Conference Coverage

Surgeon: Sacral colpopexy can be smart strategy in POP repairs


 

EXPERT ANALYSIS FROM PAGS

– While research suggests that vaginal mesh grafts are inappropriate for many prolapse repairs, an obstetrician-gynecologist told colleagues that they’re still a valid tool in the repair procedure known as sacral colpopexy, in which mesh is attached via an abdominal route.

Beri M. Ridgeway, MD, of Cleveland Clinic, spoke about the role of mesh grafts and prolapse repairs at the Pelvic Anatomy and Gynecologic Surgery Symposium.

As Dr. Ridgeway noted, vaginal mesh grafts are controversial because of concerns about their safety. Although many women had favorable outcomes, an unacceptable proportion have experienced complications.

In 2011, the Food and Drug Administration warned that urogynecologic surgical mesh had been linked to 2,874 reports of injuries, deaths, and malfunctions, mostly in pelvic organ prolapse (POP) repairs, over 3 years. The other injuries were in stress urinary incontinence repairs. The report focuses on transvaginal mesh for prolapse and not sacral colpopexy or synthetic midurethral slings, which are considered to have a more favorable risk profile.

The FDA declared that “serious adverse events are NOT rare ... and transvaginally placed mesh in POP repair does NOT conclusively improve clinical outcomes over traditional non-mesh repair.” Subsequently, most companies stopped marketing mesh for transvaginal repair of POP.

Since 2011, research has offered new perspective on the use of mesh in specific POP situations.

“We know that mesh does have some slight improvement in medium-term outcome for subjective and objective symptoms,” Dr. Ridgeway said at the meeting, which was jointly provided by Global Academy for Medical Education and the University of Cincinnati. “This all comes at a price. There’s more blood loss, and you can actually have prolapse in other compartments and de novo SUI.”

She pointed out that these outcomes were noted in a 2013 Cochrane Review. It found improvements in subjective and objective results after treatment with polypropylene mesh vs. native tissue for anterior compartment POP repairs. But the review found multiple disadvantages for mesh vs. native tissue in operating time, blood loss, and reoperations (Cochrane Database Syst Rev. 2013 Apr 30;[4]:CD004014).

In 2016, an updated Cochrane Review declared that “current evidence does not support the use of mesh repair compared with native tissue repair for anterior compartment prolapse owing to increased morbidity.” The review also cautioned that while new light-weight transvaginal meshes are available, they haven’t been fully studied. “Clinicians and women should be cautious when utilizing these products, as their safety and efficacy have not been established,” according to the review (Cochrane Database of Syst Rev. 2016[11];CD004014).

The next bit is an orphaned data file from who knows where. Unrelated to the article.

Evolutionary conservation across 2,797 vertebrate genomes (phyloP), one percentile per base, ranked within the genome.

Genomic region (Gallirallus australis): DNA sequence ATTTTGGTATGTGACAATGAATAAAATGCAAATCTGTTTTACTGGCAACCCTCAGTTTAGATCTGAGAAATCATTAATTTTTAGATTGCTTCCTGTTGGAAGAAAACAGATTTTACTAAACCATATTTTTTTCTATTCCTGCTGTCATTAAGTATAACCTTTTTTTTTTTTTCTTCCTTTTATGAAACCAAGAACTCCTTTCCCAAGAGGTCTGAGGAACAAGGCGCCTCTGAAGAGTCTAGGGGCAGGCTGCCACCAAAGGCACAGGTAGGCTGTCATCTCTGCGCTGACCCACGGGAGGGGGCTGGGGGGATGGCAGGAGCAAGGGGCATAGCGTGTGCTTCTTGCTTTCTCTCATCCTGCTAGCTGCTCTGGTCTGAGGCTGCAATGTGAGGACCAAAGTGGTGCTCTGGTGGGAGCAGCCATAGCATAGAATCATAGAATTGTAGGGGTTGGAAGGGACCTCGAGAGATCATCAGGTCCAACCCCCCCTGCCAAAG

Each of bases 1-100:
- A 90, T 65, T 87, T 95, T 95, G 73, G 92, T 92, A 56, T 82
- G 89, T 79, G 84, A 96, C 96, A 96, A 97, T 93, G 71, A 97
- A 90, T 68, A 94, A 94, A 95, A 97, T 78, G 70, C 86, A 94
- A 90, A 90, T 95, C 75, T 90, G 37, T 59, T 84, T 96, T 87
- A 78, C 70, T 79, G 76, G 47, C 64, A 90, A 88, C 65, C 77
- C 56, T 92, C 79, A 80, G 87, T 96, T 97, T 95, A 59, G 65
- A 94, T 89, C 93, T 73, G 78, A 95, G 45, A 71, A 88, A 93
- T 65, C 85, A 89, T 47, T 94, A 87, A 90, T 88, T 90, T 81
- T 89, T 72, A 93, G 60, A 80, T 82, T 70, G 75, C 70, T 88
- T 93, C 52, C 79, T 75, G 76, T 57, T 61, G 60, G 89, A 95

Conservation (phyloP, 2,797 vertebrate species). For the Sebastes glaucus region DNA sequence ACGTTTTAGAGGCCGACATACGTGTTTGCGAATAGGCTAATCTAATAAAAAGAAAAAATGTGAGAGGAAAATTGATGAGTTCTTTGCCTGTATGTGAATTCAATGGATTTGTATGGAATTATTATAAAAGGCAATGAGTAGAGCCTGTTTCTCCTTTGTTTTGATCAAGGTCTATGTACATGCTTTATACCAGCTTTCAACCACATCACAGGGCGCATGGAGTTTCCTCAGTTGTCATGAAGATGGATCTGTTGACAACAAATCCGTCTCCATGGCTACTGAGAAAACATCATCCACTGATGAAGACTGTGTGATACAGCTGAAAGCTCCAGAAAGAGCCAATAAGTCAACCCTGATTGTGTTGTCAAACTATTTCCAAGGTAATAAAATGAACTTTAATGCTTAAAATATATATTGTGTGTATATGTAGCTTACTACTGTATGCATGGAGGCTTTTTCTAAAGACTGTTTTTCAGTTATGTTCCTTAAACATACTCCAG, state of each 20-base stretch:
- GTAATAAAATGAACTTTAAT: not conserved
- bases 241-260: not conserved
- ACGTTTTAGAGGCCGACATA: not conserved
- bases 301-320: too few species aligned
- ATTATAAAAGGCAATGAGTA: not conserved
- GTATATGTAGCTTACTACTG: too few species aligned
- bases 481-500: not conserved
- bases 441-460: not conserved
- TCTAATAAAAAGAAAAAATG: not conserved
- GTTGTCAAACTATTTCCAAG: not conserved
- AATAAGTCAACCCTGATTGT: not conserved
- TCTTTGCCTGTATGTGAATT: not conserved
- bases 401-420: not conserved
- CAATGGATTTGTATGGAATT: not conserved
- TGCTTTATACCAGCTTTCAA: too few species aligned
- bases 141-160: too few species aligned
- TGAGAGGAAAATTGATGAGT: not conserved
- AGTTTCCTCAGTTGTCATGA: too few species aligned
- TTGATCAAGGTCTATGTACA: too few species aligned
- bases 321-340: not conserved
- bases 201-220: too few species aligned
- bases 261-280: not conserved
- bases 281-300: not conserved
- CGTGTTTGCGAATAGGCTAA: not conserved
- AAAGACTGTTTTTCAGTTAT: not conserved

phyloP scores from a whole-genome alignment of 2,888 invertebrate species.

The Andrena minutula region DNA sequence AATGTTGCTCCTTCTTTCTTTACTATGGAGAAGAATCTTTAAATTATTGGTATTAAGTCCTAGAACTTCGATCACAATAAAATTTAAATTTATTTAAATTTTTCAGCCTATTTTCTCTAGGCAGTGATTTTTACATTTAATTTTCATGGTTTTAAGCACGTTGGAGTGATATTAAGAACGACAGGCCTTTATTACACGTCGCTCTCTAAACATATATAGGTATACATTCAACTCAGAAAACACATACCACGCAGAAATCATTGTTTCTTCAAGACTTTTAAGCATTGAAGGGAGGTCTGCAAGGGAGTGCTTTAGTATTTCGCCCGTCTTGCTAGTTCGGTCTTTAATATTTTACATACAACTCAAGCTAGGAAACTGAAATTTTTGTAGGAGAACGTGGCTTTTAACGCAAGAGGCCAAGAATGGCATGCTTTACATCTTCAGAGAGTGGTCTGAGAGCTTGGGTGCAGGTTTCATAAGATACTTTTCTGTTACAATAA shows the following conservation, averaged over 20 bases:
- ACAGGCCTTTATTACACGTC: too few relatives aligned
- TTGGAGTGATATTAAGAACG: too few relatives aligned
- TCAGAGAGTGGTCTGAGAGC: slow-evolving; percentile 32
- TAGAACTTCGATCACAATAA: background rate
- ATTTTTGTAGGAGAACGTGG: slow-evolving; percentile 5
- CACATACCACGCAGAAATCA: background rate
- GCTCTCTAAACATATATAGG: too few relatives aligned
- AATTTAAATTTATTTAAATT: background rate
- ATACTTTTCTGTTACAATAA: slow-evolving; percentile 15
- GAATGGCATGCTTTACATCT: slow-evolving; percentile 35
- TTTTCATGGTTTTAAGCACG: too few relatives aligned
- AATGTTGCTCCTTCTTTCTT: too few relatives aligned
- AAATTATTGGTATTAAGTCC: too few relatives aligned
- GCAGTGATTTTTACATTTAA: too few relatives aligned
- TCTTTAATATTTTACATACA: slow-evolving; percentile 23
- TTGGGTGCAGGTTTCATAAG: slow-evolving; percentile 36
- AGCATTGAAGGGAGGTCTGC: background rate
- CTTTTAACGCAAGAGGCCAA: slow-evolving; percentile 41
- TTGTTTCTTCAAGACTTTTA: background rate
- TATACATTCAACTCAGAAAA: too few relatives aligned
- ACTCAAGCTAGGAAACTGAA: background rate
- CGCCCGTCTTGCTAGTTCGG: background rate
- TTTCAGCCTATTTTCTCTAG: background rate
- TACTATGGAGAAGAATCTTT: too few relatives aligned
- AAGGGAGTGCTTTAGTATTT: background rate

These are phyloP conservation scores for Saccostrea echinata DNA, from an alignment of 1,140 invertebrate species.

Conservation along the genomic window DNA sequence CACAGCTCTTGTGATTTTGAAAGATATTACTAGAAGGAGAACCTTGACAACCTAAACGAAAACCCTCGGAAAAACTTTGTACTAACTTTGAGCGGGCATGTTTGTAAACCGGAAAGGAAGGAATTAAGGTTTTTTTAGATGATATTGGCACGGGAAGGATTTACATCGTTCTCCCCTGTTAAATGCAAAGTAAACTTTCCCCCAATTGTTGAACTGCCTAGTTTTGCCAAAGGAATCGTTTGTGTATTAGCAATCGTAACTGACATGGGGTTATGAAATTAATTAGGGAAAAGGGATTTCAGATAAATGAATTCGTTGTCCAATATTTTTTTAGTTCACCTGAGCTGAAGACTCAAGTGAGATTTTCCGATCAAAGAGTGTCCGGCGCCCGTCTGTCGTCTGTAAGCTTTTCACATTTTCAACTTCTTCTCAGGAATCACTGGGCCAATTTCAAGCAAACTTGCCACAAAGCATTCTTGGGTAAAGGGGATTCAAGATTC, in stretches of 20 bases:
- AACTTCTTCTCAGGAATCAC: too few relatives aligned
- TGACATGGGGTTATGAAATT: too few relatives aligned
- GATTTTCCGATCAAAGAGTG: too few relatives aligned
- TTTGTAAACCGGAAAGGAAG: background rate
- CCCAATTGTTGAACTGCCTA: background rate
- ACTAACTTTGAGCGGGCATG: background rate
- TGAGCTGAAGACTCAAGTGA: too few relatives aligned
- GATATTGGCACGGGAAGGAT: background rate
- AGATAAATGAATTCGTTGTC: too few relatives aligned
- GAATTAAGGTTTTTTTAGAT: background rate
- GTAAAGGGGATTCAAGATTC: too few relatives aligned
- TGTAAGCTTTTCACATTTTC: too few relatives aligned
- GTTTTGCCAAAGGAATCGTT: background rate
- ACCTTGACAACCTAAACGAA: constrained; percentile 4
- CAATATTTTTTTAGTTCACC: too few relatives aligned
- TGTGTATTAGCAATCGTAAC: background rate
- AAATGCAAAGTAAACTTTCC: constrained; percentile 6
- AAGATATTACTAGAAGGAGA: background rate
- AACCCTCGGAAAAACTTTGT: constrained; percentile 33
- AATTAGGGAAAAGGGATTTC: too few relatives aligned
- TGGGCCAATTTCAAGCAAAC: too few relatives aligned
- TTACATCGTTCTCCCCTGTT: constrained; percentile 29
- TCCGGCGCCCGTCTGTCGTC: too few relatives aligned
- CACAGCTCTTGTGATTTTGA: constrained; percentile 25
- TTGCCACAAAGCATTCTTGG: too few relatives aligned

In a follow-up interview, Dr. Ridgeway said “the data are scarce, so it is hard to have an opinion on this.”

She focused much of her presentation on sacral colpopexy. According to Dr. Ridgeway, sacral colpopexy appears to result in lower rates of mesh complications, compared with transvaginal POP surgery with mesh.

“Compared to native tissue prolapse repair using a vaginal approach, sacral colpopexy does have an increased risk profile but likely is associated with better durability,” she said in the interview. “The long-term outcomes following sacral colpopexy are favorable and the risk profile is acceptably low.”

She prefers the approach for recurrent prolapse and post-hysterectomy prolapse, especially in patients with a shorter vagina. She also offers this procedure for younger patients with significant prolapse and those women who are very active or perform repetitive heavy lifting.

In the interview, she offered these tips about the procedure:

  • “Identify pertinent anatomy and set yourself up for success. Restore anatomy, retract the colon if necessary, use angled laparoscopes to optimize visualization, and don’t place the vagina on significant tension.”
  • “In cases with unusual anatomy, one must recheck anatomic landmarks because it is critical to avoid the middle sacral artery and left common iliac vein, which is often located close to the midline.”
  • “The vagina should be well supported but not on tension. One must communicate with assistants to elevate the vagina but not push it too much. I often demonstrate to the assistant how I like it to be.”
  • “In regard to closing the peritoneum over the mesh, I like to make sure this dissection is sufficient at the beginning of the case so this part is not a struggle.”

Dr. Ridgeway discloses consulting for Coloplast and serving as an independent contractor (Legal) for Ethicon.

Global Academy and this news organization are owned by the same company.

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